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    Any opinions contained in posts are mine and mine alone. Many of them will not be those of any Police Force, Police Organisation or Police Service around this country. The opinions are based on many years of working within the field of practical operational Police work and reflect the desire to do things with the minimum of interference by way of duplication for the benefit of others who themselves do not do the same job. I recognise that we all perform a wide range of roles and this is essential to make the system work. If you don’t like what you see remember you are only one click on the mouse away from leaving. I accept no responsibility for the comments left by others.
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Crime prevention advice.

A gardener who fenced off his allotment with barbed wire after being targeted by thieves has been ordered to take it down – in case intruders scratch themselves.

Bill Malcolm erected the 3ft fence after thieves struck three times in just four months, stealing tools worth around £300 from his shed and ransacking his vegetable patch.

A spokesman for Bromsgrove council said: ‘With regard to the barbed wire, when this is identified on site, we are obliged to request its removal or remove it on health and safety grounds.’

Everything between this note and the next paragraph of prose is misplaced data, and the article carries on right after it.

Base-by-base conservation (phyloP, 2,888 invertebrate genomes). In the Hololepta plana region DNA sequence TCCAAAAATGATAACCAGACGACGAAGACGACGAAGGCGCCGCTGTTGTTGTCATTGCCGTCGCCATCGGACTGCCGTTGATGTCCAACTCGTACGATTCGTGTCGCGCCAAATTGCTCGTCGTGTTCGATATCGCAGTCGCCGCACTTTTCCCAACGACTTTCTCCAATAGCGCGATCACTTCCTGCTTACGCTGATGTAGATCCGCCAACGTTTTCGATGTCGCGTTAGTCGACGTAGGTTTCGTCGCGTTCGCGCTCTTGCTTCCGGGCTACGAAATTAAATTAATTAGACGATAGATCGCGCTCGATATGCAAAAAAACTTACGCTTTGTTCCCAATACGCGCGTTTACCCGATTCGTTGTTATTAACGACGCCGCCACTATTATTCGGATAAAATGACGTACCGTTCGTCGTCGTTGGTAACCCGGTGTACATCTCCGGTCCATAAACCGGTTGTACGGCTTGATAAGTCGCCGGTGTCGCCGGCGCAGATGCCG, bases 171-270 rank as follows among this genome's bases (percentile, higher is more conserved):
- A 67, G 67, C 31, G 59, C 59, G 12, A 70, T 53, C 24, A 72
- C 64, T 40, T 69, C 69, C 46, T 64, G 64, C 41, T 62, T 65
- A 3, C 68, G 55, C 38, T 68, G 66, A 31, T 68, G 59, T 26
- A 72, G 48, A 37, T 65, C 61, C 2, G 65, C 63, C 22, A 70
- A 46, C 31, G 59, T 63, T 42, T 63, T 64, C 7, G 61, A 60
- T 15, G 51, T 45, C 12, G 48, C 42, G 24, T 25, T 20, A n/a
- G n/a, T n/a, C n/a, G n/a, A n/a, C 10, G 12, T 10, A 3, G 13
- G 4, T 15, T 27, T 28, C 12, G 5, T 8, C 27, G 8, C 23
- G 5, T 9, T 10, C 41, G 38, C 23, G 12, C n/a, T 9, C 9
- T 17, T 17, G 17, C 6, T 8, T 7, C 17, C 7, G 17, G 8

Mr Malcolm’s plight comes just weeks after Bristol council angered allotment holders by urging them not to lock their sheds in case burglars damaged them breaking in.

So there it is. If you can’t protect your property, who is going to protect it for you ?

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12 Responses

  1. all property is theft comrade!

  2. Along with 20 other O.A.P.s, I attend an Advanced French Conversation Class every Wednesday morning….

    We have been warned that,we are not allowed to enter the classroom until the teacher (a youngster of 63 years of age) arrives.

    Health & Safety has gone mad!

  3. That does NOT sound good.

  4. ah well…..The thief did him a favour. Best to get rid of the sharp pointy things in that unlocked shed.

  5. Pity they can’t ‘kennel’ a suitable dog in the sheds, to greet any intruders!

  6. […] Protection Posted on October 12, 2008 by whichendbites […]

  7. Have posted this on my site, referencing it to yours. Hope u don’t mind!

  8. I live near an Army Garrison town. If the Army [and Police] can surround their properties with barbed wire why can’t citizens?

    I believe there is also an exemption for Agricultural Land.

  9. Barbed wire may be used to defend your property, but the law puts certain restrictions on its use.
    Section 164 Highways Act 1980, says that where, on land adjoining a highway, there is a fence made with barbed wire in or on it and the wire is a nuisance to the highway, a notice may be issued by the Local Authority for the nuisance to be removed.

    Being a nuisance means that it is likely to cause injury to people or animals using the highway.

    In practice, most Local Authority Highways Departments usually consider that barbed wire lower than eight feet from the ground could be a nuisance to highway users.

    But does the land adjoin the highway.?

  10. I’ve just stubbed my toe. It’s someone else’s fault.

    That’s what’s wrong with Britain.

  11. I recieved the advice cited by Blueknight above when an officer advised that barbed wire was ok on fences between neighbours but not adjacent to a public highway ( in response to our concerns about local youngsters using several gardens as a short cut to no-where in particular ).

  12. Dickiebo……..no probs.

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